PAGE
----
Saturday, September 8, 7.00 pm
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Programme

Antonín Dvořák: Nocturno in B major, Op. 40, B. 47Leonard Bernstein: Serenade after Plato’s ‘Symposium’ for solo violin, string orchestra, harp, and percussionAntonín Dvořák: Serenade in E major for Strings, Op. 22, B. 52

The concert by the famed chamber orchestra Camerata Salzburg with the conductor Daniel Blendulf offers an unusual dramaturgical combination of the Romanticism of Antonín Dvořák with the 20th-century musical language of Leonard Bernstein, as we celebrate the 100th anniversary of his birth this year. One of today’s most sought-after soloists, the American violinist Hilary Hahn will give a virtuosic performance.

  • Dress code: dark suit
  • Doors close: 18.55
  • End of concert: 20.45

Artists

Camerata Salzburg

The Camerata Salzburg chamber orchestra was founded in 1952 by the Salzburg conductor and music teacher Bernhard Paumgartner with the participation of the teachers and pupils at Salzburg’s music school, the Mozarteum University. The ensemble gives concerts frequently on important stages around the world, and at home in Salzburg it appears regularly in the summer at the prestigious Salzburg Festival, at the Mozart Week, and in its own concerts. The orchestra’s domain is the music of Wolfgang Amadeus Mozart, but it also devotes itself to the music of other composers, especially from the period of Viennese Classicism and Romanticism. The ensemble was especially famous internationally during the period when its conductor was the outstanding Mozart expert Sándor Végh (1978–1997), thanks to whom the orchestra’s special sound became a byword in the music world. The Camerata Salzburg has a number of superb recordings to its credit for the Decca, Warner Classics, and Sony Classical labels.

Camerata Salzburg

Daniel Blendulf

The Swedish conductor Daniel Blendulf is one of the most sought-after performers of the younger generation. In 2008 he became a laureate of the Swedish Conducting Competition, and six years later he won the prestigious Herbert Blomstedt Conducting Prize. At several Czech opera houses, he has conducted productions of Bizet’s Carmen, Donizetti’s Don Pasquale, and Gounod’s Faust. He is a regular conductor of the Swedish Radio Symphony Orchestra, and he collaborates with the Royal Stockholm Philharmonic Orchestra. He systematically promotes the works of contemporary Swedish composers, having given, for example, the world premiere of the chamber opera Karolinas sömn by Anders Eliasson at the Royal Swedish Opera. He also appears frequently on stages abroad on several continents – among the orchestras with which he has collaborated are the West Australian Symphony Orchestra, the BBC National Orchestra of Wales, and the Sydney Symphony. Daniel Blendulf is the husband of the violinist Janine Jansen.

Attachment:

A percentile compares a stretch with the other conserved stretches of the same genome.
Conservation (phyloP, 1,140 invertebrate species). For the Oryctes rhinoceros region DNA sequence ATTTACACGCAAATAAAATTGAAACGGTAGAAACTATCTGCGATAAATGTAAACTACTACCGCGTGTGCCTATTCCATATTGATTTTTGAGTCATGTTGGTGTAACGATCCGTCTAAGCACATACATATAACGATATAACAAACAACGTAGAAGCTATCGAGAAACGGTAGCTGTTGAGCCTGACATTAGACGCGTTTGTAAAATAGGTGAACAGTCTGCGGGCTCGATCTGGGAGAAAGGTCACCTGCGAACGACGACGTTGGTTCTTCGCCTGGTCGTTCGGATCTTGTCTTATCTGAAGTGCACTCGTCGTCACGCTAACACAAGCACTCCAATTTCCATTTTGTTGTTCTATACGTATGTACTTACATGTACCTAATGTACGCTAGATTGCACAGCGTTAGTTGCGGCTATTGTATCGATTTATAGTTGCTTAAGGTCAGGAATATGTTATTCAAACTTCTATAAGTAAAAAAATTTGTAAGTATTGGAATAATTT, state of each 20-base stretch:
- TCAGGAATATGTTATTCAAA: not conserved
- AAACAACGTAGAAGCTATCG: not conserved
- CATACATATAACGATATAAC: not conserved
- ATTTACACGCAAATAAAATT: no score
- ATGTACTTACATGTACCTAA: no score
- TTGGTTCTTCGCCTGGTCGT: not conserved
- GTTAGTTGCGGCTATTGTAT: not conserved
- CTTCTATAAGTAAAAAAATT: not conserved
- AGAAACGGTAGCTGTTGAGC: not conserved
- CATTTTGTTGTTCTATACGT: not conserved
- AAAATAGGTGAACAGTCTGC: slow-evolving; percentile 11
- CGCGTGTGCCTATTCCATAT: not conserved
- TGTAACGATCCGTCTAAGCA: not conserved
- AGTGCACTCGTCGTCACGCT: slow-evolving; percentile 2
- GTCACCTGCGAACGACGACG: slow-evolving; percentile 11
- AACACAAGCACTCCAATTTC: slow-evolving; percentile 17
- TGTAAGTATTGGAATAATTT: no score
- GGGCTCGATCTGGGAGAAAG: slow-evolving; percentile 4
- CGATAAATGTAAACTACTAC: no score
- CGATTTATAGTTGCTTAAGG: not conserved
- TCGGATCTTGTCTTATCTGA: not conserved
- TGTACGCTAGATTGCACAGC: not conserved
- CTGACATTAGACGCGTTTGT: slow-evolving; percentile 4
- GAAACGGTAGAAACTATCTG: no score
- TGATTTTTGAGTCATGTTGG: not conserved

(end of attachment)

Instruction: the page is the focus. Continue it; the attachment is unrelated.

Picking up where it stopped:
Daniel Blendulf - conductor

Hilary Hahn

The American violinist Hilary Hahn is one of the most sought-after performers of the present time. She began playing violin already before her fourth birthday and at the age of ten was admitted to the famous Curtis Institute of Music, where she studied with the world-renowned Russian-American violinist Jascha Brodsky. At eleven she debuted as a soloist with the Baltimore Symphony Orchestra. Her first performance in Europe was at the age of sixteen in 1995, when she performed Beethoven’s Violin Concerto in Munich with the Bavarian Radio Symphony under Lorin Maazel. Hahn appears with the most important orchestras and conductors of the world and is regularly invited to prestigious international music festivals. Her discography comprises almost two dozen recordings for Deutsche Grammophon and Sony Classical. She is known for her efforts in promoting contemporary music; several composers, including Edgar Meyer and Jennifer Higdon, have written works especially for her.

Hilary Hahn - violin

Rudolfinum, Dvořák Hall

The Rudolfinum is one of the most important Neo-Renaissance edifices in the Czech Republic. In its conception as a multi-purpose cultural centre it was quite unique in Europe at the time of its construction. Based on a joint design by two outstanding Czech architects, Josef Zítek and Josef Schultz, a magnificent building was erected serving for concerts, as a gallery, and as a museum. The grand opening on 7 February 1885 was attended by Crown Prince Rudolph of Austria, in whose honour the structure was named. In 1896 the very first concert of the Czech Philharmonic Orchestra took place in the Rudolfinum's main concert hall, under the baton of the composer Antonín Dvořák whose name was later bestowed on the hall.